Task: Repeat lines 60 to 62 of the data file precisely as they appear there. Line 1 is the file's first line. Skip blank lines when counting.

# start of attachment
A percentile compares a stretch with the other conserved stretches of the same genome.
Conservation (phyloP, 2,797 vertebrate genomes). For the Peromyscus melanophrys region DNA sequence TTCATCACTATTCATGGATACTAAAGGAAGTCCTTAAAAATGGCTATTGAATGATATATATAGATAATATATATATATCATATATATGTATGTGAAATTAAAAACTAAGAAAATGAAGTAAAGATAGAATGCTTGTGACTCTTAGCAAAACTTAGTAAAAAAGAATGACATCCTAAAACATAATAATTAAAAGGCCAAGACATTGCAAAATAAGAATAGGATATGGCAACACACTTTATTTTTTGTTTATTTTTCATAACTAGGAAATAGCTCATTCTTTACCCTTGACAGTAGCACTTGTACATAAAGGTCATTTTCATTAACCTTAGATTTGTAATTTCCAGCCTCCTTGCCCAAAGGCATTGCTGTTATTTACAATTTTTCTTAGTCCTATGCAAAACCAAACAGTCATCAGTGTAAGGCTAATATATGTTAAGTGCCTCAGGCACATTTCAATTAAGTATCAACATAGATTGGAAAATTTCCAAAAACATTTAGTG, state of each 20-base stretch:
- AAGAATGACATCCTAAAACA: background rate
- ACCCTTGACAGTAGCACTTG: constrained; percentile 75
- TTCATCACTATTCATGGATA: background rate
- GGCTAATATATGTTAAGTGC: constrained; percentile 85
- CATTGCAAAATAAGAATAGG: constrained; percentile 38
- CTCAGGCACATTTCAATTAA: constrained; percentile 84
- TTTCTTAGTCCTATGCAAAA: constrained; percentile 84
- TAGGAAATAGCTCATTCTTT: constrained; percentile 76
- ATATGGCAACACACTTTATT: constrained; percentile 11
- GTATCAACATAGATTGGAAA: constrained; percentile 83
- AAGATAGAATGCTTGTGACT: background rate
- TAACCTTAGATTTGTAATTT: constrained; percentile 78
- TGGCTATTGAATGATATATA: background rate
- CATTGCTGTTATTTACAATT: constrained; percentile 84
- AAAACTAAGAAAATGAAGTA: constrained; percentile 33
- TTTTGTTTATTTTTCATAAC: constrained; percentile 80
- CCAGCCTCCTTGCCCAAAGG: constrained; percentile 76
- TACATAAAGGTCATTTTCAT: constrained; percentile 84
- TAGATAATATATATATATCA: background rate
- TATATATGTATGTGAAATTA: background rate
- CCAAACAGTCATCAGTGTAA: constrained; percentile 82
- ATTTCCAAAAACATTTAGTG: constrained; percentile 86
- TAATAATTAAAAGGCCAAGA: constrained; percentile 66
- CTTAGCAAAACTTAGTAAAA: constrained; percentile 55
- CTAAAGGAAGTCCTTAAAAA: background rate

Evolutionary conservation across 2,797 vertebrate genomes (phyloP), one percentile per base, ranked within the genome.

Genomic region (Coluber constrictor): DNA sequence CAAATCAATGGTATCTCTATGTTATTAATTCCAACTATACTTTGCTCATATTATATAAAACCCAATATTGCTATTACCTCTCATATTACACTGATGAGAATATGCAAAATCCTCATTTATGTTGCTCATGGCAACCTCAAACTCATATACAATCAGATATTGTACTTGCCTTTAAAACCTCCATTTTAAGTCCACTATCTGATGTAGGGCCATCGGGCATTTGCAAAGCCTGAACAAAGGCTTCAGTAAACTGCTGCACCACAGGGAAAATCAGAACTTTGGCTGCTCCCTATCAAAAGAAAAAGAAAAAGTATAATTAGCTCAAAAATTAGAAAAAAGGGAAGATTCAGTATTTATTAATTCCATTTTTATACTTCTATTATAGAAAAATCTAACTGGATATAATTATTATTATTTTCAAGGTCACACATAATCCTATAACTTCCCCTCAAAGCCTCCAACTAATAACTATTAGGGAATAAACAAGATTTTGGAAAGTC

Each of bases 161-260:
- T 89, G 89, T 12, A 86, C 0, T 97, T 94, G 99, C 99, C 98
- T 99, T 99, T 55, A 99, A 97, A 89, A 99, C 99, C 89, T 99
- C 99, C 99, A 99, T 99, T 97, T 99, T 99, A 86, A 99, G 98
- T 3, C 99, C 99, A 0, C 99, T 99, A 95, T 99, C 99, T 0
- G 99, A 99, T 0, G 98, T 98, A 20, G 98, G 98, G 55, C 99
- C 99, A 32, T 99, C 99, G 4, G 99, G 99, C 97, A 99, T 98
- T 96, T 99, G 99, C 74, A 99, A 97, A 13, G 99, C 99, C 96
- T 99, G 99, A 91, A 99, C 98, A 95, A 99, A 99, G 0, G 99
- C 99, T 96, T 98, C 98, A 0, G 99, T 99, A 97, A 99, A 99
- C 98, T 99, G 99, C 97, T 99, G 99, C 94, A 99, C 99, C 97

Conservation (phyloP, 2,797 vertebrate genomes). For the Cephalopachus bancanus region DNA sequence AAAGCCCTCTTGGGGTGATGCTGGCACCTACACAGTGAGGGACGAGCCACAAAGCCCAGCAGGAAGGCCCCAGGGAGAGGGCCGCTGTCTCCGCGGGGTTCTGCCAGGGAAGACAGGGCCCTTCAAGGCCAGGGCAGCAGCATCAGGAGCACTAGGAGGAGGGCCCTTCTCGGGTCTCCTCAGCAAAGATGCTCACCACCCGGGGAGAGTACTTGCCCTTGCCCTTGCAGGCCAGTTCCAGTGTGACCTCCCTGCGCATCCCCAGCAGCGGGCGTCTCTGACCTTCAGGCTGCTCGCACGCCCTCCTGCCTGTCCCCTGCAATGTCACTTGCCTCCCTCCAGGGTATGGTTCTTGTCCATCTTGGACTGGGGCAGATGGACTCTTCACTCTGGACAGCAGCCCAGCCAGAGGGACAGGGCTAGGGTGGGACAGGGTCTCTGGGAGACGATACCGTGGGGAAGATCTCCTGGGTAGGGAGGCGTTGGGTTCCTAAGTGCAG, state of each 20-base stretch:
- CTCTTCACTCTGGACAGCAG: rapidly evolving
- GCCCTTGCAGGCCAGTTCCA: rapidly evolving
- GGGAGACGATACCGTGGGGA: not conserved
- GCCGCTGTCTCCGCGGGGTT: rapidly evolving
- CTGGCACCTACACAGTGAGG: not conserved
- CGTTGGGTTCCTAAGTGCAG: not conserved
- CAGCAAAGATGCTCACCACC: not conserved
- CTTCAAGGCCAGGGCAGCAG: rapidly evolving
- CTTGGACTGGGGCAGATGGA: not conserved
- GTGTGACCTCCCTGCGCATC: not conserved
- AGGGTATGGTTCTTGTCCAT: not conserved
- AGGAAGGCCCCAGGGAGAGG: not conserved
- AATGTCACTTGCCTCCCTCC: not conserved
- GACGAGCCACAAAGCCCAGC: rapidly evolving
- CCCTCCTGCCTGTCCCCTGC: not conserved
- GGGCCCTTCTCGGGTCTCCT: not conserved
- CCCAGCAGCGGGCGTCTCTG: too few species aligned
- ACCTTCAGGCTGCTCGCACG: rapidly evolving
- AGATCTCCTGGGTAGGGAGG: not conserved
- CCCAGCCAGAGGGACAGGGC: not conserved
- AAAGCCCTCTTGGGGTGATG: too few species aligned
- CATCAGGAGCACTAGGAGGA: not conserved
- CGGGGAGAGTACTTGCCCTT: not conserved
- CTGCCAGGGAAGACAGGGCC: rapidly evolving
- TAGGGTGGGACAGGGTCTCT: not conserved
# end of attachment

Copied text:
- AGATCTCCTGGGTAGGGAGG: not conserved
- CCCAGCCAGAGGGACAGGGC: not conserved
- AAAGCCCTCTTGGGGTGATG: too few species aligned